There have been some changes in my life. I'm now working half-time for MentorNet. That has allowed me to move back to Austin. I'm no longer in a commuter marriage. That just wasn't good for me. (That's could be an interesting topic for a blog post.) When I was living in San Jose, I'd spend a couple of hours each day talking with my wife, so not only have I got half of my day available, but I also have an additional couple of hours every day in my personal time that I have available. So, that means more time to do things like blog.
Of course I do need to fill that half-time opening in my schedule to recoup the income that I'm not bringing in now. I'm open to offers.
A colleague sent me a message this week, pointing to a set of slides from a presentation I'd done about virtual education at a Department of Education conference in 02. The colleague was saying she agreed with my concerns and frustrations. But I wrote those over 5 years ago!
Here's what was on the slides:
- Assumption that all F2F is inherently better than any online education.
- New programs that don’t research or build on the learnings of existing virtual schools.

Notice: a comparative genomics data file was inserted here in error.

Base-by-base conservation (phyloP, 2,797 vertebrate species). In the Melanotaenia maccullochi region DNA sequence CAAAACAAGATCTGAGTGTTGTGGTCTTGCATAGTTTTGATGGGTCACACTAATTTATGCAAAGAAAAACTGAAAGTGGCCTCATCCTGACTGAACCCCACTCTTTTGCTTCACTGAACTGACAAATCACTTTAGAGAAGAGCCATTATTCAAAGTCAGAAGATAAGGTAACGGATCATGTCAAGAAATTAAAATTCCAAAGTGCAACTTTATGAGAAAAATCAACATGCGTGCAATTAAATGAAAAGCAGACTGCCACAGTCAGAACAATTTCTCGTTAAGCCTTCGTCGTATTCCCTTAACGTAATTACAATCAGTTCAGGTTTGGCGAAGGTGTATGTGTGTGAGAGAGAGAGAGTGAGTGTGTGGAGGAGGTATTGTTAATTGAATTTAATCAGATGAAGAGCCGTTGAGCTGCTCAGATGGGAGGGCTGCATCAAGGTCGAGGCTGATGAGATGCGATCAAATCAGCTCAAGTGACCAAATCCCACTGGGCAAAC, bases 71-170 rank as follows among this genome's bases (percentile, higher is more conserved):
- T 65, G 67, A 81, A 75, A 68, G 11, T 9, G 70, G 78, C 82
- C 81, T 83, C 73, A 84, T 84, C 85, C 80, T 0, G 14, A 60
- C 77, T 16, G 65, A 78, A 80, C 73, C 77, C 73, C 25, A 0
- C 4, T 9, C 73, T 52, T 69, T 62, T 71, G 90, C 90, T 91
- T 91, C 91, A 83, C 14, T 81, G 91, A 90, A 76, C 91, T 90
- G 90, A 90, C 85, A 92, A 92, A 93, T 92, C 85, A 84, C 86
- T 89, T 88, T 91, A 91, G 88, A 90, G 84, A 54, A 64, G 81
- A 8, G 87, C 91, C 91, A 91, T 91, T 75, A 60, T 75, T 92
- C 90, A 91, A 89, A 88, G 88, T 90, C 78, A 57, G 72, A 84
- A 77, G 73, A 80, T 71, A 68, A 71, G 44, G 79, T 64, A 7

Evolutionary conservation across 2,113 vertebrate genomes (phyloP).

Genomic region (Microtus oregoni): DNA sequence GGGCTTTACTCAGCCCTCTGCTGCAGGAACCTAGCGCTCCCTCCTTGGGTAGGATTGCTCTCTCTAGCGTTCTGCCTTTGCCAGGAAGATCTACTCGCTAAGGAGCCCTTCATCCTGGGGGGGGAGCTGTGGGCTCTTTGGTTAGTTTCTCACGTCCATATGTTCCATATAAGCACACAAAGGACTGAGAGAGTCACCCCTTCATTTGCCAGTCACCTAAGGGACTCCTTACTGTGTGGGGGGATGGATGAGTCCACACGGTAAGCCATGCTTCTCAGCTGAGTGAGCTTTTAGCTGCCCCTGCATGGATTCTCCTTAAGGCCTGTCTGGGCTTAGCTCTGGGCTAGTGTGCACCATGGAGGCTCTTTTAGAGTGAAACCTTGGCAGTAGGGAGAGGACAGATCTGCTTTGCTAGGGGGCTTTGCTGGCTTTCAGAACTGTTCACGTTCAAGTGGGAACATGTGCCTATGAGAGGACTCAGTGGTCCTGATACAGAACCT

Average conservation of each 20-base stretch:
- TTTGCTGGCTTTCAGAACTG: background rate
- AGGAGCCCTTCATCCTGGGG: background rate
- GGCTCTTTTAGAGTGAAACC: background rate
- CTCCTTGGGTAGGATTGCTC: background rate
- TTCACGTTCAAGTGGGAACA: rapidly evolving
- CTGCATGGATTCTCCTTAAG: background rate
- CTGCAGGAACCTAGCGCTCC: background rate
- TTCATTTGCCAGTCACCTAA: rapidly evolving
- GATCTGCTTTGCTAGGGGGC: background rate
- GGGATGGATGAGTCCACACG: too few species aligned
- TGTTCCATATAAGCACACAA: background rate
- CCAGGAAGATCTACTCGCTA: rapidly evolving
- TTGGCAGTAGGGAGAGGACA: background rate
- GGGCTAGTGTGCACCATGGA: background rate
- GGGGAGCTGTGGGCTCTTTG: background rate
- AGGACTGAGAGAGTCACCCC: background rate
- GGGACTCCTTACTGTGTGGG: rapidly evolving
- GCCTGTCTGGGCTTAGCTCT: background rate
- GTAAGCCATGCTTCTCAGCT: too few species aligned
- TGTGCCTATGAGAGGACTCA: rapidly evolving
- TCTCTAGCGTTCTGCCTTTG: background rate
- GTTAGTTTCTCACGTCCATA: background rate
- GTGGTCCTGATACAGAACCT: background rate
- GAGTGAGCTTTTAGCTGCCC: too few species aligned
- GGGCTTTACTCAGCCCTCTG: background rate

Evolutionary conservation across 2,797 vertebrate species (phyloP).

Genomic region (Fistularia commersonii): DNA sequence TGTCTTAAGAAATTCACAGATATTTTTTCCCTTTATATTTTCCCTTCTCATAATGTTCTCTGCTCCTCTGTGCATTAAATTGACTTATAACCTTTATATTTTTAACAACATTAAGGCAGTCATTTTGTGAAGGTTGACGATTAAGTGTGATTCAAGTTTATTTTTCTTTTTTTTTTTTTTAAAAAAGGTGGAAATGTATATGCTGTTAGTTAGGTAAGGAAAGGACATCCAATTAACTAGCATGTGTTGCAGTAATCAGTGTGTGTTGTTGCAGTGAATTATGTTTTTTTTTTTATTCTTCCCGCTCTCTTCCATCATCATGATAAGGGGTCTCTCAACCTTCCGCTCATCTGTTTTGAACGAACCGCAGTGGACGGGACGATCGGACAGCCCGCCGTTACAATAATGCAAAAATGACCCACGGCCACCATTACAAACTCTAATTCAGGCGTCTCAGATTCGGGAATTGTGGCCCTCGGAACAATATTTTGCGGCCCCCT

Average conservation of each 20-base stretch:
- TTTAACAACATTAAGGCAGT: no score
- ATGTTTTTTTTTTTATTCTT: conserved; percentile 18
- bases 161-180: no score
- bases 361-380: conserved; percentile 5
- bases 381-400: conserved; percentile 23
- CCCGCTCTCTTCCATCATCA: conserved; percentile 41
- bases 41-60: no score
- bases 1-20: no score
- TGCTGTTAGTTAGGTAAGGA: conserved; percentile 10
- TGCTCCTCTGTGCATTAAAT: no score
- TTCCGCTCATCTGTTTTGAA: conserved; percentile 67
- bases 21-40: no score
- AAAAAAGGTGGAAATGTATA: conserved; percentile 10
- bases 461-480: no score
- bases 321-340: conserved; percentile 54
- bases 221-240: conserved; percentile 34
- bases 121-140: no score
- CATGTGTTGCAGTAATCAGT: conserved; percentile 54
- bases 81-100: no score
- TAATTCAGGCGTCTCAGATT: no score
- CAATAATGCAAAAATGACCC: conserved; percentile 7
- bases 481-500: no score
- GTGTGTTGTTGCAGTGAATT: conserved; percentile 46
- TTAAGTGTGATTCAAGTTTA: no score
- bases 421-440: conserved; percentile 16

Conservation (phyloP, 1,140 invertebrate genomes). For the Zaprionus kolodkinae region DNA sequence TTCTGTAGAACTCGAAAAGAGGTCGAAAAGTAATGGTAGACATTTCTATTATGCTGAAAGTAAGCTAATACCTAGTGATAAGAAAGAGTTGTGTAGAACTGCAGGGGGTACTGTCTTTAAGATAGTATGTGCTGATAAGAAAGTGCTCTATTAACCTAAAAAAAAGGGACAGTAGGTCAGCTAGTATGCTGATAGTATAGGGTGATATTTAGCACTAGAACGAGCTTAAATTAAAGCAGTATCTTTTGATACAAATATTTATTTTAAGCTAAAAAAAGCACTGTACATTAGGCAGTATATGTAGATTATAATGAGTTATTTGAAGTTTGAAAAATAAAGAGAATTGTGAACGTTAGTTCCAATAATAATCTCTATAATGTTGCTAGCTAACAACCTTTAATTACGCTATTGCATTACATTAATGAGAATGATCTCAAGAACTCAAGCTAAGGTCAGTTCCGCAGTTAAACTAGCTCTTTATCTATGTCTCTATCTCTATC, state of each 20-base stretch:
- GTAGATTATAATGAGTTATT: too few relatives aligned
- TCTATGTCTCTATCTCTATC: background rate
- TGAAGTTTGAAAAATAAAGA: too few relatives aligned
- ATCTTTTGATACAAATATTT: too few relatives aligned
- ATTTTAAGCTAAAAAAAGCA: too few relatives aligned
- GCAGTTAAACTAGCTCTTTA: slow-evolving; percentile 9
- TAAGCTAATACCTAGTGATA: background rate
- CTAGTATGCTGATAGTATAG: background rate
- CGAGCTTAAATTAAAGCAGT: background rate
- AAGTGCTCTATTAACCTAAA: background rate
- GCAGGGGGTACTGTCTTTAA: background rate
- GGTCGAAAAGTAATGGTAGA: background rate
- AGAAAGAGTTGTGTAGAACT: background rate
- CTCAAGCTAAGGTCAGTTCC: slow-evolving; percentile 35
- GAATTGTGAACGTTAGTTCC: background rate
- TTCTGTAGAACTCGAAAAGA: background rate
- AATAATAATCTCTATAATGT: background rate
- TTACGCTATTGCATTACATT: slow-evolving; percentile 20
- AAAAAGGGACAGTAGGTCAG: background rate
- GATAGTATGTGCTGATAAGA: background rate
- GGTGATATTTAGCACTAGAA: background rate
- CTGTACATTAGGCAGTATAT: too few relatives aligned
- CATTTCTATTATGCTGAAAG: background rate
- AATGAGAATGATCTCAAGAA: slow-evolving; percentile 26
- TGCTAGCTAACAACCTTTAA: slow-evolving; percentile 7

- Teacher training
- Instructional models
- We’re too wedded to the traditional school, course, class model.
Issues to Watch
- Access issues
- Universal design
- Requiring students to own computers and Internet access
- Data collection -- especially Disaggregated student performance data
- What can we learn about online interaction patterns to improve communications?
- What’s the most effective F2F model?
- What’s an effective online synchrous learning model?
- What do we know about basic learning?
- Funding requirements
- Teacher Certification
- Who “Owns” the Students (ADA)
- Seat-time as a measure of learning
- Restrictions on progress and development of new, potentially more effective learning due to policy reinforcement of School, Building, Course, and Classroom model
- Open Source Courseware
- Learning Objects
- Standards for use of content
- The Sharable Content Object Reference Model (SCORM)
It's scary that most of the issues are still on the table. It looks like I'll need to do some more pushing on some of those issues. I'm interested in hearing other reactions.